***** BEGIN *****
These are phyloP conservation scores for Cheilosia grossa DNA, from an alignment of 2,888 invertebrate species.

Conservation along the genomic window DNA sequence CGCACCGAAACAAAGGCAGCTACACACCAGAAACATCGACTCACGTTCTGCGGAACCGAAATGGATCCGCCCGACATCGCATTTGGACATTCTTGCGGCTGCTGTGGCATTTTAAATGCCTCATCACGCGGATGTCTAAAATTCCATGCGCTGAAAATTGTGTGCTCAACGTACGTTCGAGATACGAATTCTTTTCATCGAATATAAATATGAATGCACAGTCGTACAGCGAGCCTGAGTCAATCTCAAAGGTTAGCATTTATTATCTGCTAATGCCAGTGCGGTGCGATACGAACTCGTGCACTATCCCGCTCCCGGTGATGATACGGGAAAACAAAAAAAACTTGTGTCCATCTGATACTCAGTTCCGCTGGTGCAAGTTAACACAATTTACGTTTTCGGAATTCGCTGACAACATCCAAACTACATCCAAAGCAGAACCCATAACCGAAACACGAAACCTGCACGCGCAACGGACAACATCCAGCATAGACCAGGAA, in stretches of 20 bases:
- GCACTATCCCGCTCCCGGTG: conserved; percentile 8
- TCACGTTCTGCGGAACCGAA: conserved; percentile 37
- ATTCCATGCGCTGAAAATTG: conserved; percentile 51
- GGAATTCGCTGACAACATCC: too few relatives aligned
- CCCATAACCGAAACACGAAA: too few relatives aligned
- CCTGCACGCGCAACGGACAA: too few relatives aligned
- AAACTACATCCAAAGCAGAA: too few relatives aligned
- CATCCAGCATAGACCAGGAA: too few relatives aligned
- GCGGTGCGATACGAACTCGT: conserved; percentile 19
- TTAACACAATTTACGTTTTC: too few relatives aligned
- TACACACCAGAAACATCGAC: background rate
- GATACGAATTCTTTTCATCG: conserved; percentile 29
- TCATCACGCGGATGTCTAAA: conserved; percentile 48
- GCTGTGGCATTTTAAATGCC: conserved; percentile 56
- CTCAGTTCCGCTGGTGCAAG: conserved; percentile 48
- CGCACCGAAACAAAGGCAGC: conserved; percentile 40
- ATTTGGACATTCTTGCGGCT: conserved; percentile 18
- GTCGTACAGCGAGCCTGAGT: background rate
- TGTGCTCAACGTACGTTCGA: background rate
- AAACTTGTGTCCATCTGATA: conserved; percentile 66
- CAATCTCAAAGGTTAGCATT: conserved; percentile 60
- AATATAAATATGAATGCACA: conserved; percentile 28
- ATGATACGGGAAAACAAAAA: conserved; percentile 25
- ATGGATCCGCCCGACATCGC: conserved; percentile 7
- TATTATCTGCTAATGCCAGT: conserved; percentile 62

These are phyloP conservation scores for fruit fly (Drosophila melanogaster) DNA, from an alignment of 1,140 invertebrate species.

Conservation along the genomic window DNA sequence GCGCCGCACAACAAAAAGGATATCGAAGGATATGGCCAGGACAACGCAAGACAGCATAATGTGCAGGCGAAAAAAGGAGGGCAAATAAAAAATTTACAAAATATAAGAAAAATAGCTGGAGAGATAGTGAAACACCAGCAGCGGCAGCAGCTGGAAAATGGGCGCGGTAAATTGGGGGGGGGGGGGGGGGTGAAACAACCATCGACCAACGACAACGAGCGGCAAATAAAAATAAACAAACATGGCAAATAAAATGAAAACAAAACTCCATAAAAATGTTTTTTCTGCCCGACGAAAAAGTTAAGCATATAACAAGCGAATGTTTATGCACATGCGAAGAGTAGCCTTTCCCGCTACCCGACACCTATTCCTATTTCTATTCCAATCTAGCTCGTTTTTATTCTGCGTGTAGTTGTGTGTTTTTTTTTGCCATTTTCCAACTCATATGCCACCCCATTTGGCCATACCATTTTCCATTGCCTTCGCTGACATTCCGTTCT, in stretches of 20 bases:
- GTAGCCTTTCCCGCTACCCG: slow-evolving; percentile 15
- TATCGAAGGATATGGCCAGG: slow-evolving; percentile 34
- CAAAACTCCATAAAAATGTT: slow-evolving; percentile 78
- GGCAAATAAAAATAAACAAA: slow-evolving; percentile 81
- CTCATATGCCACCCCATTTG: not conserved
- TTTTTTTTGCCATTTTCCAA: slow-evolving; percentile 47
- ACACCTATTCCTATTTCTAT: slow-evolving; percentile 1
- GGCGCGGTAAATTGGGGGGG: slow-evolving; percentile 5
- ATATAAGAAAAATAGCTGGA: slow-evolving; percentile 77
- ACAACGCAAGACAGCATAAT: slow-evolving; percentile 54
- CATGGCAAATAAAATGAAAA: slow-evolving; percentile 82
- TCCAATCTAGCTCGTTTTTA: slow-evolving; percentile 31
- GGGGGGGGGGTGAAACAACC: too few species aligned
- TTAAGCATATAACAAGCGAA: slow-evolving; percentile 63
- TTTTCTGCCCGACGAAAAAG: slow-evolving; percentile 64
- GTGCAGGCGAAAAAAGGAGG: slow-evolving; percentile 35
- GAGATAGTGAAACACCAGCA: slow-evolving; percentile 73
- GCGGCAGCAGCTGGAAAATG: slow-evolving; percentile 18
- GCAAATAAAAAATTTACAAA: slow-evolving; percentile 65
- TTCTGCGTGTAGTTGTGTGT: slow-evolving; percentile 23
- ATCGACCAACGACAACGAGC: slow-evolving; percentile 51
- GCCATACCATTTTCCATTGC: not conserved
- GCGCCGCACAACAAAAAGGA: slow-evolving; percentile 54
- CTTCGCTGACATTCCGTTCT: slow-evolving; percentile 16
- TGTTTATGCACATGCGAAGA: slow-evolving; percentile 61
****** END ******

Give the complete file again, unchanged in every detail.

These are phyloP conservation scores for Cheilosia grossa DNA, from an alignment of 2,888 invertebrate species.

Conservation along the genomic window DNA sequence CGCACCGAAACAAAGGCAGCTACACACCAGAAACATCGACTCACGTTCTGCGGAACCGAAATGGATCCGCCCGACATCGCATTTGGACATTCTTGCGGCTGCTGTGGCATTTTAAATGCCTCATCACGCGGATGTCTAAAATTCCATGCGCTGAAAATTGTGTGCTCAACGTACGTTCGAGATACGAATTCTTTTCATCGAATATAAATATGAATGCACAGTCGTACAGCGAGCCTGAGTCAATCTCAAAGGTTAGCATTTATTATCTGCTAATGCCAGTGCGGTGCGATACGAACTCGTGCACTATCCCGCTCCCGGTGATGATACGGGAAAACAAAAAAAACTTGTGTCCATCTGATACTCAGTTCCGCTGGTGCAAGTTAACACAATTTACGTTTTCGGAATTCGCTGACAACATCCAAACTACATCCAAAGCAGAACCCATAACCGAAACACGAAACCTGCACGCGCAACGGACAACATCCAGCATAGACCAGGAA, in stretches of 20 bases:
- GCACTATCCCGCTCCCGGTG: conserved; percentile 8
- TCACGTTCTGCGGAACCGAA: conserved; percentile 37
- ATTCCATGCGCTGAAAATTG: conserved; percentile 51
- GGAATTCGCTGACAACATCC: too few relatives aligned
- CCCATAACCGAAACACGAAA: too few relatives aligned
- CCTGCACGCGCAACGGACAA: too few relatives aligned
- AAACTACATCCAAAGCAGAA: too few relatives aligned
- CATCCAGCATAGACCAGGAA: too few relatives aligned
- GCGGTGCGATACGAACTCGT: conserved; percentile 19
- TTAACACAATTTACGTTTTC: too few relatives aligned
- TACACACCAGAAACATCGAC: background rate
- GATACGAATTCTTTTCATCG: conserved; percentile 29
- TCATCACGCGGATGTCTAAA: conserved; percentile 48
- GCTGTGGCATTTTAAATGCC: conserved; percentile 56
- CTCAGTTCCGCTGGTGCAAG: conserved; percentile 48
- CGCACCGAAACAAAGGCAGC: conserved; percentile 40
- ATTTGGACATTCTTGCGGCT: conserved; percentile 18
- GTCGTACAGCGAGCCTGAGT: background rate
- TGTGCTCAACGTACGTTCGA: background rate
- AAACTTGTGTCCATCTGATA: conserved; percentile 66
- CAATCTCAAAGGTTAGCATT: conserved; percentile 60
- AATATAAATATGAATGCACA: conserved; percentile 28
- ATGATACGGGAAAACAAAAA: conserved; percentile 25
- ATGGATCCGCCCGACATCGC: conserved; percentile 7
- TATTATCTGCTAATGCCAGT: conserved; percentile 62

These are phyloP conservation scores for fruit fly (Drosophila melanogaster) DNA, from an alignment of 1,140 invertebrate species.

Conservation along the genomic window DNA sequence GCGCCGCACAACAAAAAGGATATCGAAGGATATGGCCAGGACAACGCAAGACAGCATAATGTGCAGGCGAAAAAAGGAGGGCAAATAAAAAATTTACAAAATATAAGAAAAATAGCTGGAGAGATAGTGAAACACCAGCAGCGGCAGCAGCTGGAAAATGGGCGCGGTAAATTGGGGGGGGGGGGGGGGGTGAAACAACCATCGACCAACGACAACGAGCGGCAAATAAAAATAAACAAACATGGCAAATAAAATGAAAACAAAACTCCATAAAAATGTTTTTTCTGCCCGACGAAAAAGTTAAGCATATAACAAGCGAATGTTTATGCACATGCGAAGAGTAGCCTTTCCCGCTACCCGACACCTATTCCTATTTCTATTCCAATCTAGCTCGTTTTTATTCTGCGTGTAGTTGTGTGTTTTTTTTTGCCATTTTCCAACTCATATGCCACCCCATTTGGCCATACCATTTTCCATTGCCTTCGCTGACATTCCGTTCT, in stretches of 20 bases:
- GTAGCCTTTCCCGCTACCCG: slow-evolving; percentile 15
- TATCGAAGGATATGGCCAGG: slow-evolving; percentile 34
- CAAAACTCCATAAAAATGTT: slow-evolving; percentile 78
- GGCAAATAAAAATAAACAAA: slow-evolving; percentile 81
- CTCATATGCCACCCCATTTG: not conserved
- TTTTTTTTGCCATTTTCCAA: slow-evolving; percentile 47
- ACACCTATTCCTATTTCTAT: slow-evolving; percentile 1
- GGCGCGGTAAATTGGGGGGG: slow-evolving; percentile 5
- ATATAAGAAAAATAGCTGGA: slow-evolving; percentile 77
- ACAACGCAAGACAGCATAAT: slow-evolving; percentile 54
- CATGGCAAATAAAATGAAAA: slow-evolving; percentile 82
- TCCAATCTAGCTCGTTTTTA: slow-evolving; percentile 31
- GGGGGGGGGGTGAAACAACC: too few species aligned
- TTAAGCATATAACAAGCGAA: slow-evolving; percentile 63
- TTTTCTGCCCGACGAAAAAG: slow-evolving; percentile 64
- GTGCAGGCGAAAAAAGGAGG: slow-evolving; percentile 35
- GAGATAGTGAAACACCAGCA: slow-evolving; percentile 73
- GCGGCAGCAGCTGGAAAATG: slow-evolving; percentile 18
- GCAAATAAAAAATTTACAAA: slow-evolving; percentile 65
- TTCTGCGTGTAGTTGTGTGT: slow-evolving; percentile 23
- ATCGACCAACGACAACGAGC: slow-evolving; percentile 51
- GCCATACCATTTTCCATTGC: not conserved
- GCGCCGCACAACAAAAAGGA: slow-evolving; percentile 54
- CTTCGCTGACATTCCGTTCT: slow-evolving; percentile 16
- TGTTTATGCACATGCGAAGA: slow-evolving; percentile 61